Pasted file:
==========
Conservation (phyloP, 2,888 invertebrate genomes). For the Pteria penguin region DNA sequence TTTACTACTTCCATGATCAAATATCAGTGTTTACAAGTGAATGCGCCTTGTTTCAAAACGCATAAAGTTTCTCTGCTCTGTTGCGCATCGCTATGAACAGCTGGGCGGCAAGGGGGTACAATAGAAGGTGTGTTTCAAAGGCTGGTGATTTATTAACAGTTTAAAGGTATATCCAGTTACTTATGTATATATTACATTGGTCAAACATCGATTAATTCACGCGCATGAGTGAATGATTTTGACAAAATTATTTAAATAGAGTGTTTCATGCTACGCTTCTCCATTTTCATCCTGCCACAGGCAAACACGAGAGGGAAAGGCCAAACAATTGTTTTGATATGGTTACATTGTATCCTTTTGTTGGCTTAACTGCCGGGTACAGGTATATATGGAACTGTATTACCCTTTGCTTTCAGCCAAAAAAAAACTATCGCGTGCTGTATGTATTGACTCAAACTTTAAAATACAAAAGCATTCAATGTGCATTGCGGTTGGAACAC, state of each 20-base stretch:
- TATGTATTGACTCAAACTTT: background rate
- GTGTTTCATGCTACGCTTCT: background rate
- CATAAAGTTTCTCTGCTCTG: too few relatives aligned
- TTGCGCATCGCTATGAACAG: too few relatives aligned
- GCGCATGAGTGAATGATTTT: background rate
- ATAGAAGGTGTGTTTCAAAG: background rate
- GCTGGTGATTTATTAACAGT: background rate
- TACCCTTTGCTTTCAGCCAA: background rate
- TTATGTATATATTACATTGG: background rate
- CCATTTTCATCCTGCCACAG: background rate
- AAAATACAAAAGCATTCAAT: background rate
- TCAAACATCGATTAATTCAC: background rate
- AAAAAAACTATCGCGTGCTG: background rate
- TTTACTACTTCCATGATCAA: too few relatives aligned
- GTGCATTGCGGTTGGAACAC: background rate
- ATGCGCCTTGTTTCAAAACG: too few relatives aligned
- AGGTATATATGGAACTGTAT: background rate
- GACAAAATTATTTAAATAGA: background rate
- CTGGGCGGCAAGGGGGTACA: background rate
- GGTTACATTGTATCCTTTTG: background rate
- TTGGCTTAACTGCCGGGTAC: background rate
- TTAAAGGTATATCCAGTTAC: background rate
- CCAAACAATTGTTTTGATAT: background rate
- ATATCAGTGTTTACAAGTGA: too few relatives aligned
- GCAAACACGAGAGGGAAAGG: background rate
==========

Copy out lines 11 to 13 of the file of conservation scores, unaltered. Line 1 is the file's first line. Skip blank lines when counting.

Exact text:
- CCATTTTCATCCTGCCACAG: background rate
- AAAATACAAAAGCATTCAAT: background rate
- TCAAACATCGATTAATTCAC: background rate